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Parenting tips for raising happy children

  18th August 2019

We all want our kids to be happy, that much is universal. And not just now but in the future too. However, the pressures of modern life make it sometimes seem impossible; perhaps not because we don’t think about it enough but actually because we think about it too much. You often hear the term who’s going to entertain the kids? like we’re some kind of act to keep children amused. The perpetual social media bragging from other parents, who are away on some fun-packed adventure again, also doesn’t help does it? But what is it that really nurtures happy children?

Don’t try to make your child happy

This seems counter-intuitive, but so often you see parents going around constantly looking for things to give their children, do with their children, protect their children from. Some parents want to protect their children from every possible setback in life. Last year I read about a mother who called her son’s university to complain because he failed his essay.

I know not all parents are ridiculous like that, and trying to do nice things for your kids isn’t bad per se, but it’s really important to find a balance. Why? Because we want our children to build some resilience. We want them to be able to handle setbacks without completely crashing. The only way they can do this is by experiencing some failures as they grow up. And yes, this might occasionally (or even quite often) mean saying no to them.

In the long run children crave boundaries as much as they crave other things. Typically, children don’t have the self-discipline to regulate all of their own behaviour, even though some of their own behaviour can actually lead their own unhappiness. Having boundaries, routines, and consistency helps them to feel safe, secure and happiest in the long run; and this isn't going to be instilled by parents who are on a mission to maintain their 100% happiness 100% of the time.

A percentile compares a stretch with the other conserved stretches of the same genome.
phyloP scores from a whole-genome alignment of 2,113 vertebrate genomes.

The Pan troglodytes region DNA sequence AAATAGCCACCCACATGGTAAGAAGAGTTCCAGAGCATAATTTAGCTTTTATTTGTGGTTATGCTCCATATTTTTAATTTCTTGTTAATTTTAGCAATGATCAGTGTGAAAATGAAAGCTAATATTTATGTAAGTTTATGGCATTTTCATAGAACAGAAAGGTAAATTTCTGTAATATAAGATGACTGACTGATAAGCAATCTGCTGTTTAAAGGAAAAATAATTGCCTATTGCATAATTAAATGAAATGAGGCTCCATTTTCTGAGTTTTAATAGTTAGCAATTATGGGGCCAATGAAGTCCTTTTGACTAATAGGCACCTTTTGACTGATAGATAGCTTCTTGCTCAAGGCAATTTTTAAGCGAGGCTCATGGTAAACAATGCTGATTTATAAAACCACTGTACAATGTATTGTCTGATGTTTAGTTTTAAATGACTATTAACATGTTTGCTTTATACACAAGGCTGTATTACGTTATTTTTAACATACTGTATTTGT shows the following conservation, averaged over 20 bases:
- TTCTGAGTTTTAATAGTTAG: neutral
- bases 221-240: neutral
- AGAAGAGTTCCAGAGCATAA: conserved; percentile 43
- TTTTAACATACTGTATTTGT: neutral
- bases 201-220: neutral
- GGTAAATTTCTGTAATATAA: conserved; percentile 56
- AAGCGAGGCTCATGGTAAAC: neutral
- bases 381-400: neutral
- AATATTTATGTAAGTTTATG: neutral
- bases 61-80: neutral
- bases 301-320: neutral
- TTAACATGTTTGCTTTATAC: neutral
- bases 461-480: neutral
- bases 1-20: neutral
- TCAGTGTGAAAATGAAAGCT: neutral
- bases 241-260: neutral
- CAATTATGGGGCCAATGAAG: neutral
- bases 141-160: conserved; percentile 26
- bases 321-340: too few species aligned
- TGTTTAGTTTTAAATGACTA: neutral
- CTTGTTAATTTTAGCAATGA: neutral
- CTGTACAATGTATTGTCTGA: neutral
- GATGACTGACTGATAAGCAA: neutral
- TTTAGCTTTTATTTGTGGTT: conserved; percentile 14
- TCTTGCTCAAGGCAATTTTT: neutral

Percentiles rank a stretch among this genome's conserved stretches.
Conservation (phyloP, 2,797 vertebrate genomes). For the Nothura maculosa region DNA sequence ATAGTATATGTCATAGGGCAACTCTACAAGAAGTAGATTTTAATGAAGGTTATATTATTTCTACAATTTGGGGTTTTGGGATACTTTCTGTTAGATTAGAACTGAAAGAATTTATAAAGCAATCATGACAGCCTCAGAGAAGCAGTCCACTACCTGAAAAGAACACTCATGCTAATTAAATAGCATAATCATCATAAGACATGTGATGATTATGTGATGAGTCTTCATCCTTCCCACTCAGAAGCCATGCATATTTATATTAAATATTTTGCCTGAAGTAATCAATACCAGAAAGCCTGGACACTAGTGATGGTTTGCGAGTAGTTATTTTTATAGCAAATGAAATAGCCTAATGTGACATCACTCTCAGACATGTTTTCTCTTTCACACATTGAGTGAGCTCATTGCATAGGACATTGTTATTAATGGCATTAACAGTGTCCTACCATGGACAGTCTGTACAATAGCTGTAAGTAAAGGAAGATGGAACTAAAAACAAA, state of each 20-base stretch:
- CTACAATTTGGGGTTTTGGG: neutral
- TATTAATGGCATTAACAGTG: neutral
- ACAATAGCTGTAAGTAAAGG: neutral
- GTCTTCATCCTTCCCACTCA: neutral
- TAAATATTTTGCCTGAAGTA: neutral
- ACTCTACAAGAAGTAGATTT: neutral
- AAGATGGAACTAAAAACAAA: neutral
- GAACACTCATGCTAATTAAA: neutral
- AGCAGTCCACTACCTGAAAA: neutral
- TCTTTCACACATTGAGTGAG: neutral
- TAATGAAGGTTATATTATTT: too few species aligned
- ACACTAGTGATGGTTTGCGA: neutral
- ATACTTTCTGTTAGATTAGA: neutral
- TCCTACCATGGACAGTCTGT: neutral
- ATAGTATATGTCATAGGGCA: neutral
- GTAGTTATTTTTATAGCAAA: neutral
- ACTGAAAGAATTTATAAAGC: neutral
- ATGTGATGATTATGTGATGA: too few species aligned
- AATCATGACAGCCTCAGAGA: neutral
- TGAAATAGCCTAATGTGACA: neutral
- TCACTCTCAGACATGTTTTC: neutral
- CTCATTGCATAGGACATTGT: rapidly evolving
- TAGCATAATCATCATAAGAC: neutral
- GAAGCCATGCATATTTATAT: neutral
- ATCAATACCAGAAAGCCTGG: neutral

Nurture connectedness

Connectedness is a term that refers to a feeling of being loved, understood and acknowledged. Showing unconditional love for your child builds this connectedness, protecting them from emotional distress now and down the line. Perhaps this sounds obvious, but its significance is so clear that it’s worth reiterating.

This kind of connection comes instinctively to most parents. Holding your baby when she cries; cuddling and reading stories together; tickling and laughing and general silliness; getting down to their level at least once every day, looking them in the eye, and telling them that you really love them. Show your love as much as you can and your children will be much happier now and in the future.

Be happy yourself

Finally, the importance of actually being happy yourself is so often overlooked. In fact, some parents say things like as long as the kids are happy. In other words, they don’t need to be happy themselves and they are willing to sacrifice their own happiness. However, the reality is that children are unlikely to feel happy for a prolonged period of time, and very unlikely in the long term, if their parents feel miserable. Therefore, improving your own happiness is actually key to raising happy children, even if this sometimes means brief periods where your children feel unhappy because they have to tag along to something for you.

So what makes you happy? A happy relationship, spending time with friends, regular exercise, eating properly, learning something new, and having a goal are all well-known remedies. In the hustle and bustle of modern life try to set aside some time for yourself rather than continuously being preoccupied with your child’s happiness, and you’ll probably raise your children to be more resilient, balanced and happier in the long run.

Posted in categories: Children's Health, Parenting